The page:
The British Open is out for Cam Davis, but he’s in contention at John Deere Classic despite fatigue issues

·4 min read

A celebration on July 4 that ended in the wee hours and a nightmare travel day finally caught up with Cam Davis.

Just four days after winning the Rocket Mortgage Classic, his first PGA Tour title, in a five-hole playoff against Troy Merritt, the 26-year-old Aussie was dominating rain-softened TPC Deere Run in Thursday’s first round of the John Deere Classic in Silvis, Illinois. Racking up four birdies and an eagle through his first 11 holes, Davis led by two shots before his play turned a bit sour.

Which isn’t surprising since he stayed up until 2 a.m. Monday reveling in his Rocket Mortgage victory with Five Guys burgers and a shake and watching a re-run of the final round. He would have recovered from that but ran into a canceled plane the next day and was forced to drive more than 400 miles to get to the John Deere Classic. A couple of light days at the course on Tuesday and Wednesday recharged the batteries just a tad.

While others charged home – Chez Reavie and Camillo Villegas set the pace with bogey-free, 7-under-par 64s and 2016 John Deere champion Ryan Moore shot 65 – Davis made two sloppy bogeys in his last five holes to shoot 67.

“First 11 holes were pretty much just cruising around like I was last week,” Davis said. “It was a little scratchy toward the end, but the swing didn’t feel too much different, just hit the ball in a couple of rough spots.

“I’m definitely a little more fatigued than I was after the first round last week, so I’m just going to take it easy this afternoon. I’ve got a late tee time tomorrow, got plenty of time to relax, and hopefully by the time I get to tomorrow I’ll be back to 100 percent and ready to go again.”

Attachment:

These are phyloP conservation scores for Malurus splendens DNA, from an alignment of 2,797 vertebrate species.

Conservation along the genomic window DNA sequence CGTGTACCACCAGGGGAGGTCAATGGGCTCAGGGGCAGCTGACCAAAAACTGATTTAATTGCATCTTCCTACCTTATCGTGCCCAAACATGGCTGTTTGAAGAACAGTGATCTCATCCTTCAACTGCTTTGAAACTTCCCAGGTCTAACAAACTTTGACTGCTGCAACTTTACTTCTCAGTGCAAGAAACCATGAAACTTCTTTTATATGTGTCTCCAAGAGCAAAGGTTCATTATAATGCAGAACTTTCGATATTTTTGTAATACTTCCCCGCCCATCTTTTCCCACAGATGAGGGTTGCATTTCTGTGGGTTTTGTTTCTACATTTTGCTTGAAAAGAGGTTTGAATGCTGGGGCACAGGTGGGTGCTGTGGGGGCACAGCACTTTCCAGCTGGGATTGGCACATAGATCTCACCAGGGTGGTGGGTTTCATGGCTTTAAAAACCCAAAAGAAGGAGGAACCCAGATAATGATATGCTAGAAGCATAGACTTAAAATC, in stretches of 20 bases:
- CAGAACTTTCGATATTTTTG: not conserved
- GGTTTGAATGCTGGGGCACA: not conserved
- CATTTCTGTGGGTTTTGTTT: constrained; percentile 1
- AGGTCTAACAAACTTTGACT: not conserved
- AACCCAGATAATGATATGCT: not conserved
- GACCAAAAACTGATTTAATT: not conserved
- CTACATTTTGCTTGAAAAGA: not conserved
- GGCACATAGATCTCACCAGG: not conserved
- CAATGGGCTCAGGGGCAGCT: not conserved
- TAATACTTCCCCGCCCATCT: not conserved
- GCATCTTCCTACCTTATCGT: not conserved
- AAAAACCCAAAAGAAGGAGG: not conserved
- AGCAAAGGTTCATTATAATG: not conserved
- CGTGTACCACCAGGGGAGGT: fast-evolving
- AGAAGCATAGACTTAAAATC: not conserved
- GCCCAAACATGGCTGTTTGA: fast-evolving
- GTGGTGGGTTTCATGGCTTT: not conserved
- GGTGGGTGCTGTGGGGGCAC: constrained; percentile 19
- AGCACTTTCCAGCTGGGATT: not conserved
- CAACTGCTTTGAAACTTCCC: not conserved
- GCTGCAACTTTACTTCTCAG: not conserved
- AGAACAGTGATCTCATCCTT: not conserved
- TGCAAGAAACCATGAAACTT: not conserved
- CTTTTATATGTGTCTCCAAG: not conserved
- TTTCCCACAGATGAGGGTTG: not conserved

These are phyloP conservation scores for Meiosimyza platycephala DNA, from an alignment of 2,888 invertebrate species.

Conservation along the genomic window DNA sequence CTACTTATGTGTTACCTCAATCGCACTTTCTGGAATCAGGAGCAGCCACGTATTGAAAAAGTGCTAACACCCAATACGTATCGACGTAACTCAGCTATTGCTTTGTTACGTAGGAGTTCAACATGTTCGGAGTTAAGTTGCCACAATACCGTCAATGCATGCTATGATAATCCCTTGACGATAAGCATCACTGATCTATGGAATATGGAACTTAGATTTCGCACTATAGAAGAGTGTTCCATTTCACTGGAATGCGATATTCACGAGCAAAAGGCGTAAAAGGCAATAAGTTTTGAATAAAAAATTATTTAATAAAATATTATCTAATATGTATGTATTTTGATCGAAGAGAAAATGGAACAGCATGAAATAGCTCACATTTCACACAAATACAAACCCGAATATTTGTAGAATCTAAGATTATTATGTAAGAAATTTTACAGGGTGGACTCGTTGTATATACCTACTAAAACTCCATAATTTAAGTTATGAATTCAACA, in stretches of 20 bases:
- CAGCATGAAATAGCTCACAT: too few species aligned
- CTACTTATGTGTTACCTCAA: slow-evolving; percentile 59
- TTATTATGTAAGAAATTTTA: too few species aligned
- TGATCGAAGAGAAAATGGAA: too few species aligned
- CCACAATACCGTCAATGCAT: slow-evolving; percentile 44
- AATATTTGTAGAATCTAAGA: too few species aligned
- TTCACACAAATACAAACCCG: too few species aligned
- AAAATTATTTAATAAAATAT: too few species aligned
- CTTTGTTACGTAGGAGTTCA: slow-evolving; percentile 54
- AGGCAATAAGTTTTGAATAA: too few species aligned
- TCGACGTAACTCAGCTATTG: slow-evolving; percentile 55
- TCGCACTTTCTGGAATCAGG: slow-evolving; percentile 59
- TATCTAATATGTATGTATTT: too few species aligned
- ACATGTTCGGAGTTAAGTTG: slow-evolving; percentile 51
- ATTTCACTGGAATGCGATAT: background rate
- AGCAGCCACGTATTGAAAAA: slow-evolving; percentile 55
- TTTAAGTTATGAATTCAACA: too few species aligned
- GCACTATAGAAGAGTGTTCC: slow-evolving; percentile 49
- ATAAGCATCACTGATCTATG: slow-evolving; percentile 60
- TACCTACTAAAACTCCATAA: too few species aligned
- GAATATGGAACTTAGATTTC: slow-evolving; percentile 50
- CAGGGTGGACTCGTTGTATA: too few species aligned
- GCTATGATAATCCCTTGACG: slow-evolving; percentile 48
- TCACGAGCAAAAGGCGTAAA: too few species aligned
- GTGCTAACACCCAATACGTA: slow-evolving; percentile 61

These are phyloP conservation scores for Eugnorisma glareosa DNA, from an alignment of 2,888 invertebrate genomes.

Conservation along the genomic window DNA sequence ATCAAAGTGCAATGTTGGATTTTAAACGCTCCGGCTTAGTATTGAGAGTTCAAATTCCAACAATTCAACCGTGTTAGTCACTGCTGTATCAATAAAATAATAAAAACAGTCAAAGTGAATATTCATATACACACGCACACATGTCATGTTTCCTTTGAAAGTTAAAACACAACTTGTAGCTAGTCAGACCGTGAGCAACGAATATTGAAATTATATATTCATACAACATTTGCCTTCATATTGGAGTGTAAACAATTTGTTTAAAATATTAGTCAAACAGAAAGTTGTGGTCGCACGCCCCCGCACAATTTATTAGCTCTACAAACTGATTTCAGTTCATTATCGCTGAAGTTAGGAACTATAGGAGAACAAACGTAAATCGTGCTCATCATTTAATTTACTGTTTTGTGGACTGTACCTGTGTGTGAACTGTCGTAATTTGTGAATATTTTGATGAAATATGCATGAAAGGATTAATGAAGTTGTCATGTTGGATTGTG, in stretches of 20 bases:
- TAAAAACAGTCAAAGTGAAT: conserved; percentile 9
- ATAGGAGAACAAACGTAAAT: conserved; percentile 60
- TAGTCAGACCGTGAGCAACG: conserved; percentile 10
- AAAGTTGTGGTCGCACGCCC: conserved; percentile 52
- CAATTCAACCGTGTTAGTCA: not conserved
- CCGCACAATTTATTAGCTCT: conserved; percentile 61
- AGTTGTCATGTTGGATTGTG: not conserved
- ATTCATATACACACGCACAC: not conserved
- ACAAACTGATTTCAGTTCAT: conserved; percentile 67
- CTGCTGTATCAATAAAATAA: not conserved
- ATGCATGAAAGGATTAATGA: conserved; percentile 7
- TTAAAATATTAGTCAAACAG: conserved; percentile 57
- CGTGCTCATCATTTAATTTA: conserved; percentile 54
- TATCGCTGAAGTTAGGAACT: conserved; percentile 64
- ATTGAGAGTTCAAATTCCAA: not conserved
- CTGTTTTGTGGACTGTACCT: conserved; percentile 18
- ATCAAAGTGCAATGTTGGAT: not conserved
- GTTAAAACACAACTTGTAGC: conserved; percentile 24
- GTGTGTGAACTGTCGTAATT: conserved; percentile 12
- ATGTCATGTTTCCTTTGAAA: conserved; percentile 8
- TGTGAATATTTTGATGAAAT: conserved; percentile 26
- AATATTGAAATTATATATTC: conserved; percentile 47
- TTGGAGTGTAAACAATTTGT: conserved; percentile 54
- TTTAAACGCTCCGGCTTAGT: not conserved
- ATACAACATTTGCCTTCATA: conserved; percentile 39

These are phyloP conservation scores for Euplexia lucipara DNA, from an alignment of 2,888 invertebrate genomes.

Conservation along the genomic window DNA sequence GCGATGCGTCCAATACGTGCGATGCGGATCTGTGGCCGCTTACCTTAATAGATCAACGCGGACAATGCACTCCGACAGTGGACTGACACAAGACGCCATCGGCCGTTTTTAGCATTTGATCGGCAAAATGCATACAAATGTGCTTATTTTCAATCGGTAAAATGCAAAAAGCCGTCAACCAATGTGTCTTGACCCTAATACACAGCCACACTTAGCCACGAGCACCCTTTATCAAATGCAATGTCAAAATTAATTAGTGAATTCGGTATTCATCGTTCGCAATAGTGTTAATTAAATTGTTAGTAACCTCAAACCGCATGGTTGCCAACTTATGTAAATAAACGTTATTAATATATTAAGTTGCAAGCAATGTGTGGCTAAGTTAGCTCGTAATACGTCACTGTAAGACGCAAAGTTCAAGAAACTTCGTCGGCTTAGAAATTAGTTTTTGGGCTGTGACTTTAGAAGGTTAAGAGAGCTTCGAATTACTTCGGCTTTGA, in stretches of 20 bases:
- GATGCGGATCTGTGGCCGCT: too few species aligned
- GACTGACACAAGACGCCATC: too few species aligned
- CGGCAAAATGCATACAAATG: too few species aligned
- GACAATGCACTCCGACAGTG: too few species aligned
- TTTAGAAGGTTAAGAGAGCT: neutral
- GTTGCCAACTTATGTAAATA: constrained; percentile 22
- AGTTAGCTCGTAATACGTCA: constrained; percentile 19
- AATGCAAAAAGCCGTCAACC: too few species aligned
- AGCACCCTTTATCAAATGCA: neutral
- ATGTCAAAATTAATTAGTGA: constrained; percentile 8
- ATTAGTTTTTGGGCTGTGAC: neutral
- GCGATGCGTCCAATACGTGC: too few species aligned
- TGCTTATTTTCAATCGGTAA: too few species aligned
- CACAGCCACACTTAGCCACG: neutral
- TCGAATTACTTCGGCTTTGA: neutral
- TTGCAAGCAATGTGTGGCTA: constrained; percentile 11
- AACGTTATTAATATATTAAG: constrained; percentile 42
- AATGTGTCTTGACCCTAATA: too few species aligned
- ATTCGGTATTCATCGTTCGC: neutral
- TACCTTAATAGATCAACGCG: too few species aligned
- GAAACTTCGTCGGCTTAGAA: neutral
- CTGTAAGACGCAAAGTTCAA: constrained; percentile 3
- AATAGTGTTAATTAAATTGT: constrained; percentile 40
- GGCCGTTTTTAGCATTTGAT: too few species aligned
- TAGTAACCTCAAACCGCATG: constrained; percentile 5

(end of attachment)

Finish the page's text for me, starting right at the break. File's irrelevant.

Davis will get plenty of rest and relaxation next week. He was the first alternate for the British Open and would have gotten into golf’s oldest championship when Kevin Na withdrew but he can’t leave the country.

“I got married last year in September and decided to start the green card process to make traveling in and out of the country so much easier,” Davis said. “But unfortunately I’m not going to be able to leave the States while that’s getting processed. That means I’m not able to go next week, but I’m looking forward to seeing my family and celebrating back in Seattle and recharging a little bit because this week is already a bit of a grind to get through.

“I’m pretty tired. It’ll be nice to relax. I had no expectations for today really. I wasn’t sure if I was going to keep playing well or if there was going to be a bit of a lull after all that, but I’m very happy to keep it going.”

Reavie got going with a new putter.

“I lengthened it a little bit and took a degree of loft off of it and it looked quite a bit better to me on the ground,” said Reavie. “I think it had a little too much loft before, looked a little left to me, so once it started looking better, I really putted well.

“You’re going to have to shoot low for sure. You’re going to have to make birdies. The biggest thing is just to not make bogeys. It’s easy to make bogeys out there if you hit it in the rough, and so if you don’t make bogeys you have plenty of birdie opportunities.”

Villegas has good vibes at TPC Deere Run; he cashed his first PGA Tour paycheck here in 2004, winning $8,284.

“I remember parring the ninth hole to make the cut,” he said. “There’s great people around this town. They put a great show, they put a great tournament. I love this place. I love this place.

“Anytime you play you look back and you say, ‘Man I could have made this or that,’ but you also could have made bogey here or there. You’re never going to complain about a 7-under start, so again, I didn’t make any bogeys, I gave myself chances and made some putts here and there, and a solid start.”

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